I recently took on a freelance project that involved having to upload media files. This is a trivially simple task to accomplish if you're using something like Laravel, using out-of-the-box support for S3 storage.

In this particular case, however, I was dealing with files potentially multiple gigabytes in size. Although a simpler to implement, I didn't want to have to have users of the site upload the file to my application - and thus server - before having my server re-upload the file to S3.

In his case, he needed something that would allow for the upload of very large files without having to pass it through the backend server to get there. He starts by walking you through the setup on the S3 side, creating an IAM policy for the upload and a form that points to the instance. The form includes a "key" value that contains the filename for the end result. He also shows some of the other options that can be included like the policy to use a redirect location and a signature to verify the upload. He then shows the code required to make it work, creating an upload route and a main form page that generates the signature and policy information for the form based on configuration options.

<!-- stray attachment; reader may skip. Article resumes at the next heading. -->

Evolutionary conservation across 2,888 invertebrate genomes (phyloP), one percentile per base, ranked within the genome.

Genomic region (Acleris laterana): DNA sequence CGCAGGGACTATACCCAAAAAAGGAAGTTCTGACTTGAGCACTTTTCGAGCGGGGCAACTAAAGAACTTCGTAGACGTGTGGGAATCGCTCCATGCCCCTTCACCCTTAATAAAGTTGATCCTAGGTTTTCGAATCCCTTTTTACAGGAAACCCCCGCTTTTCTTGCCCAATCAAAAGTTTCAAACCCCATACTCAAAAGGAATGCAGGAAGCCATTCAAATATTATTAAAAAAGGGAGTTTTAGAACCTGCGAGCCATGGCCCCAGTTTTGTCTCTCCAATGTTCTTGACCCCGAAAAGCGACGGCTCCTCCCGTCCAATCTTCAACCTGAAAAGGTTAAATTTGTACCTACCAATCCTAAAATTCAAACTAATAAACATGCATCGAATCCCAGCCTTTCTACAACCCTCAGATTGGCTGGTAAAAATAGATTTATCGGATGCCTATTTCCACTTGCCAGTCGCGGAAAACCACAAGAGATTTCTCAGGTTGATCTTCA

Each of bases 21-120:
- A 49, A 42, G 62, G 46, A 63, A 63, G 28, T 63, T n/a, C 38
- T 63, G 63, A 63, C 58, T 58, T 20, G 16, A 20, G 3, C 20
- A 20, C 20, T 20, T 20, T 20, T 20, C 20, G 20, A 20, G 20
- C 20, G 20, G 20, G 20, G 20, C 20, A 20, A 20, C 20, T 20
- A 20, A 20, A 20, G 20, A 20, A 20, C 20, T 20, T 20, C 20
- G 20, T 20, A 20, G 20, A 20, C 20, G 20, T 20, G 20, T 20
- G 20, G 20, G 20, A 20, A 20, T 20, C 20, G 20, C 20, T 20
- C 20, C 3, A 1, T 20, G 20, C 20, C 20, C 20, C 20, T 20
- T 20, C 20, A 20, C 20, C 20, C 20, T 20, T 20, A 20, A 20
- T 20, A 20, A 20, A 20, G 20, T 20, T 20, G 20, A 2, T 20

tagged: amazon s3 upload tutorial part1 series direct post

Link: https://dyrynda.com.au/blog/uploading-files-to-amazon-s3-from-the-browser-part-one

Asmir Mustafic:
Modular Application Architecture - Intro
Nov 02, 2017 @ 13:56:23

Asmir Mustafic has kicked off a new series on his site with an introduction to modular application architectures. In the series he will work through the creation and management of modular applications as inspired by a session he attended in 2011.